Two research directors from IT advisory firm Gartner said today that sophisticated cyber attacks are likely to remain a permanent feature of the IT landscape because of their enduring ability to provide attackers with outsized monetary, social, and political payoffs.

Speaking at the firm’s Security and Risk Management Summit in National Harbor, Md., Gartner research directors Gorka Sadowski and Pete Shoard pointed to the underlying financial and political motivations of attackers, and contended that any amount of defensive effort on the part of their targets won’t be sufficient to entirely blunt the motivations of attackers.

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On the political front, the largest driver for cyber threat growth is people, who the Gartner officials called “the primary vector for attacks via social media manipulation.”

And attacks accomplished by manipulation of opinion are immeasurably cheaper to conduct than conventional military or other attacks that might be required to achieve the same results. “Cyber war to install your favorite president is cheaper than military action,” quipped Shoard.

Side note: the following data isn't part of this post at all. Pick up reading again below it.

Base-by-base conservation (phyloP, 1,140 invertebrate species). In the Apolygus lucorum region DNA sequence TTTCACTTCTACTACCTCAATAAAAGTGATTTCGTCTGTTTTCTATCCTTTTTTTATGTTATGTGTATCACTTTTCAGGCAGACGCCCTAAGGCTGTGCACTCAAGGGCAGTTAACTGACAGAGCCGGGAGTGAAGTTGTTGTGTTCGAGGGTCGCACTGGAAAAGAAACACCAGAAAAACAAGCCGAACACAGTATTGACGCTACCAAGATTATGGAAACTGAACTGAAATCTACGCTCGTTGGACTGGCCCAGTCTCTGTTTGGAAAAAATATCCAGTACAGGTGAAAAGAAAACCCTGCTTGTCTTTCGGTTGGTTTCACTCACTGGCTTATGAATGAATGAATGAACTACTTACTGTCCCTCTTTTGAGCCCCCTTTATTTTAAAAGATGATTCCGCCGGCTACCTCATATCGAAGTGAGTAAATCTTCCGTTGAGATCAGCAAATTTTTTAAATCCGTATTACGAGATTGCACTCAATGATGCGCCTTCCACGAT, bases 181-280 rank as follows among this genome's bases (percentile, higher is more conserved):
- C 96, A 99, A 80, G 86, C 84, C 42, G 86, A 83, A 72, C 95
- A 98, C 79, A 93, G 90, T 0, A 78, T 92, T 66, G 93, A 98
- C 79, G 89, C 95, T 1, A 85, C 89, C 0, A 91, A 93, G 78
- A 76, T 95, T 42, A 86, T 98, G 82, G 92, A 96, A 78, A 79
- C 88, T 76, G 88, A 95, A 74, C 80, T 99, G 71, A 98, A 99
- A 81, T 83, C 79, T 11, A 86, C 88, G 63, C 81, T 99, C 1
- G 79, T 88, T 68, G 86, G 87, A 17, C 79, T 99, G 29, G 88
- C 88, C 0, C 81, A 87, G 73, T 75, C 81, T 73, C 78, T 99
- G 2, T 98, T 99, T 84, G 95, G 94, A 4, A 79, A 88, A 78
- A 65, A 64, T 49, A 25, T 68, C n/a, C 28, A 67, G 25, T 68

Black-hat hackers, Sadowski said, are handsomely compensated for finding new ways to exploit IT system vulnerabilities, and can often sell their exploits to third-party brokers for prices in excess of $2 million each. “It’s all about making money,” they said.

Hacking technologies currently on the upswing with cyber criminals include ransomware attacks that are run as third-party services for clients that can supply sufficient email addresses to exploit, and technologies that exploit Internet of Things devices to grow botnets that then hijack computing resources used to mine for bitcoin.

The Gartner directors ran down the usual list of steps network operators can take to defend against attacks–including diligent patching practices and focusing on solving “the big and easy problems first”–but concluded that, “You cannot prevent threats…What you can do is limit cyber exposure.”

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John Curran
John Curran
John Curran is MeriTalk's Managing Editor covering the intersection of government and technology.